New Findings Highlight Link Between School Exclusion And Offending

The link between patterns of truancy and school exclusion and offending by young people is thrown into sharp relief by two surveys carried out by MORI on behalf of the Youth Justice Board.

The link between patterns of truancy and school exclusion and offending by young people is thrown into sharp relief by two surveys carried out by MORI on behalf of the Youth Justice Board.

The survey of nearly 3,000 regular school attendees indicates that 72% had not committed any offence in the last 12 months. In a survey of children excluded from school [note 4] 72% admitted offending during the same period.

The most common offence among pupils in schools - at 44% - was fare dodging on buses, tubes or trains. Among the excluded group 69% admitted vandalism, 60% had shoplifted, 51% had carried a weapon and 54% bought drugs for their own use.

Norman Warner, chairman of the Youth Justice Board, said:

    "What these results show so dramatically is the link between school exclusion and offending behaviour. Not only do the truants offend far more the nature of their crimes is much more serious. This demonstrates graphically that intervening early to tackle truancy and exclusion is vital to preventing youth crime."

The MORI research also shows that a high percentage of young people in England and Wales live in fear of being the victim of crime, with 57% of children in school worried about the likelihood of physical assault. Fear of theft concerns 55% and school bullying 42%. These attitudes do not appear to be misplaced, since a majority of regular school attendees had been victims of crime in the last year.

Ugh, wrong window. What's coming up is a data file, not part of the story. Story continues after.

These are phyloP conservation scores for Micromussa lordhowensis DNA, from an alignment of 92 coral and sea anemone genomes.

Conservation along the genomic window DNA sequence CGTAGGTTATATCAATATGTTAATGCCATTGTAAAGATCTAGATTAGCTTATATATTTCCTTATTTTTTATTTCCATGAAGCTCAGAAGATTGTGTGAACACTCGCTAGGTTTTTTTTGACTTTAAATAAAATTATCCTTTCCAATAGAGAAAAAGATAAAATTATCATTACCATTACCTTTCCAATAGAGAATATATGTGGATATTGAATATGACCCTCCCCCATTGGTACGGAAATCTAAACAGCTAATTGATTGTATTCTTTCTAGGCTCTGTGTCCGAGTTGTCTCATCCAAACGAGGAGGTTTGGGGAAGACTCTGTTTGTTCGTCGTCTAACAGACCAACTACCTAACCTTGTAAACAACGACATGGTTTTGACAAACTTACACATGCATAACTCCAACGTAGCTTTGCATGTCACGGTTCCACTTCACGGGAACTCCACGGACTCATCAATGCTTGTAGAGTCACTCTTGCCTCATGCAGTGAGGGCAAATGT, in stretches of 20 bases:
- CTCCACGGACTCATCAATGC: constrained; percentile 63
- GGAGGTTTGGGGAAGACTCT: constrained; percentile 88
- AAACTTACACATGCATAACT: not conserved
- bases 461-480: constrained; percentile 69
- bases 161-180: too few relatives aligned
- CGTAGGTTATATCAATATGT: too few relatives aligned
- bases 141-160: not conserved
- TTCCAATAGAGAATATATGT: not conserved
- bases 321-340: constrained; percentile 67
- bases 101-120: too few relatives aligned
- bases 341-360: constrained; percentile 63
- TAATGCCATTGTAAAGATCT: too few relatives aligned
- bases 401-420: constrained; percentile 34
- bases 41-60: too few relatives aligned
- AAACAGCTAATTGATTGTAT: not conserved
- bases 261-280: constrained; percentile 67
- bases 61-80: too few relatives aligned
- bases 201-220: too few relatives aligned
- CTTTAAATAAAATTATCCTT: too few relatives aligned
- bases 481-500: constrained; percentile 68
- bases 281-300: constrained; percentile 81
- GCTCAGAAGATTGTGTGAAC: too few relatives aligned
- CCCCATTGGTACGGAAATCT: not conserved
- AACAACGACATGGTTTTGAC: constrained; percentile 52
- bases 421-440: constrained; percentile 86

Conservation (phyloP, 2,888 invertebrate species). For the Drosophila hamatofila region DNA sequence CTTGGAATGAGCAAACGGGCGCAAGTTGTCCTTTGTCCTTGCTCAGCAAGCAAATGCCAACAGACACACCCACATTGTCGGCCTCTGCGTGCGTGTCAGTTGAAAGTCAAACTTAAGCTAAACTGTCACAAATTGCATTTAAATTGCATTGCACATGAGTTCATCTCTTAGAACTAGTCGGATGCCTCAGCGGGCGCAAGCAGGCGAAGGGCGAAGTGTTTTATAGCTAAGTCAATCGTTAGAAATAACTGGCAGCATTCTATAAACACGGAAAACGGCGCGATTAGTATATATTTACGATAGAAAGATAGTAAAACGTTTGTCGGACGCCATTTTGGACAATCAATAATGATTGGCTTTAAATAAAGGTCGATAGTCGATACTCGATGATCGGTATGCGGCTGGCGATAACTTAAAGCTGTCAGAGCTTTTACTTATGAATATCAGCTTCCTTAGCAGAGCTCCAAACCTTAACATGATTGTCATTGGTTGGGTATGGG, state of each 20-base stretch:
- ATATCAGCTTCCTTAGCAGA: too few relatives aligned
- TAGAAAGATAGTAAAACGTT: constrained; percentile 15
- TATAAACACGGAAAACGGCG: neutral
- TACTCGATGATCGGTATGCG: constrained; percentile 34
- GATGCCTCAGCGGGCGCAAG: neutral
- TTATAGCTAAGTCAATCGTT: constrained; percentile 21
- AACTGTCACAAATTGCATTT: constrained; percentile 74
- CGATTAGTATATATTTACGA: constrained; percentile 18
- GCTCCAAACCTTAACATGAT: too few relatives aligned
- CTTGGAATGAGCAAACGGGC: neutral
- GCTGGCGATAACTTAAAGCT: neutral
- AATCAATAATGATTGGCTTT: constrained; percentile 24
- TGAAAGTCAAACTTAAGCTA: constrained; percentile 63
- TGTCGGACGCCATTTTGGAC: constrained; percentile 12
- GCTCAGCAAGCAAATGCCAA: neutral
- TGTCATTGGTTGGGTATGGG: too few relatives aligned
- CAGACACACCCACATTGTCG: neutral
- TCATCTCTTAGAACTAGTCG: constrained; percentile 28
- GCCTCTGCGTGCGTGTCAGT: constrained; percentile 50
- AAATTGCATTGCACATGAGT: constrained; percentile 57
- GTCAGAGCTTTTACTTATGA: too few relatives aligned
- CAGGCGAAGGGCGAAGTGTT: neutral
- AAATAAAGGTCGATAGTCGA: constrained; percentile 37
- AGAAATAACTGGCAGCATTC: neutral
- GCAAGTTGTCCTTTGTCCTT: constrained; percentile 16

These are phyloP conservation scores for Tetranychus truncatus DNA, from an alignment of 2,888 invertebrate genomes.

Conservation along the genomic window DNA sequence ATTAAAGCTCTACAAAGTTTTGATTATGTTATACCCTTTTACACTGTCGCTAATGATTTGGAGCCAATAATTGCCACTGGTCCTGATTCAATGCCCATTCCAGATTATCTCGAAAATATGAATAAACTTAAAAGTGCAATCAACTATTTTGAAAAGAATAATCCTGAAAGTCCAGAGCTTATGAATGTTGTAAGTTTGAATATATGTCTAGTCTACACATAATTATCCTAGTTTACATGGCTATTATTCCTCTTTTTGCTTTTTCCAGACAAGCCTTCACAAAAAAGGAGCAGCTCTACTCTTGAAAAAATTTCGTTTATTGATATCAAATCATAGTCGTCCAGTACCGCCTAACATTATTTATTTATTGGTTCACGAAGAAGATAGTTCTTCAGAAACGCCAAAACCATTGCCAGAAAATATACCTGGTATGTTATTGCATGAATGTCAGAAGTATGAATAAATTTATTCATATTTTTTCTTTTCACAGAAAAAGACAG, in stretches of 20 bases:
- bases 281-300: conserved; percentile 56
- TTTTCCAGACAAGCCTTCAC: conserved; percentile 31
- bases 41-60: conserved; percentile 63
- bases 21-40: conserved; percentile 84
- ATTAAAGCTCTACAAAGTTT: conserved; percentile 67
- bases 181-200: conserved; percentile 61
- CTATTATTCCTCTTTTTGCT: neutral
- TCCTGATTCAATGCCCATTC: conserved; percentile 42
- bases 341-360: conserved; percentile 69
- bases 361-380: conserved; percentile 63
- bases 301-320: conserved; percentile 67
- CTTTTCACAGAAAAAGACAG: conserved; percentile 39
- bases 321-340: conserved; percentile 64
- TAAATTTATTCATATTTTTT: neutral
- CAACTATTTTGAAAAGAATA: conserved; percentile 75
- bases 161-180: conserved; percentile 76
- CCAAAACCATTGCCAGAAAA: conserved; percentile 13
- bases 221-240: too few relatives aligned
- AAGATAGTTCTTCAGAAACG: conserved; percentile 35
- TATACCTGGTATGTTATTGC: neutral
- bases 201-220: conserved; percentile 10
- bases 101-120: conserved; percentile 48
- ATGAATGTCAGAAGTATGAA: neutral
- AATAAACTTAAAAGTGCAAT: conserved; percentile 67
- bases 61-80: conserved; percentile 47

An even more disturbing commentary on the attitudes of pupils is that 40%, across a wide ethnic band, worry that they may become victims of racism. Norman Warner said:

    "It is deeply disturbing that so many young people are growing up in fear of racism and racist attacks. The Board will monitor carefully the incidence of racism in youth crime and support programmes for tackling it when dealing with young offenders."
    "This survey shows that young people are more often the victims of crime than the perpetrators. We have to bear in mind the blight on the lives of so many young people as they grow up. We must tackle youth crime vigorously, but avoid demonising all young people, the great majority of whom are law abiding."

Other main findings are:

  • Only 43% of excluded pupils thought it was always wrong to carry a knife as a weapon and only 59% of excluded pupils thought it was always wrong to burgle a house.
  • High levels of alcohol consumption were admitted by excluded pupils with 70% drinking at least once a month, compared with 38% of regular school attendees.
  • High levels of drug abuse were recorded by excluded pupils with 67% having used cannabis and 17% having used cocaine or crack.
  • More than 60% of excluded pupils had father's that were not in full time employment

Notes

  1. The surveys provide a baseline of the current attitudes, views and admitted behaviour patterns of young people as the YJB launches its broad reforms of the youth justice system. By repeating the survey annually MORI will be able to chart the changes in those views and behaviour patterns and provide a yardstick for the effect of the work of the YOTs and the new measures.
  2. The regular school attendees survey was conducted among 2,767 children aged 11-16 in England and Wales between 17 January and 28 February 2000 by self-completion questionnaires. The survey of excluded pupils was conducted among 132 14 -18 year olds between 3 and 28 February 2000. The data has been weighted by age, sex and region.
  3. The Youth Justice Board keeps in touch with the attitudes and views of young people by talking directly to them, via the Youth Offending teams, arranging special focus group interviews and by annual opinion polling.
  4. Participating in projects run by the charity INCLUDE
  5. The YJB is an executive non-departmental public body set up under the Crime and Disorder Act 1998 to spearhead the Government's reform of the youth justice system. It is chaired by Norman Warner.

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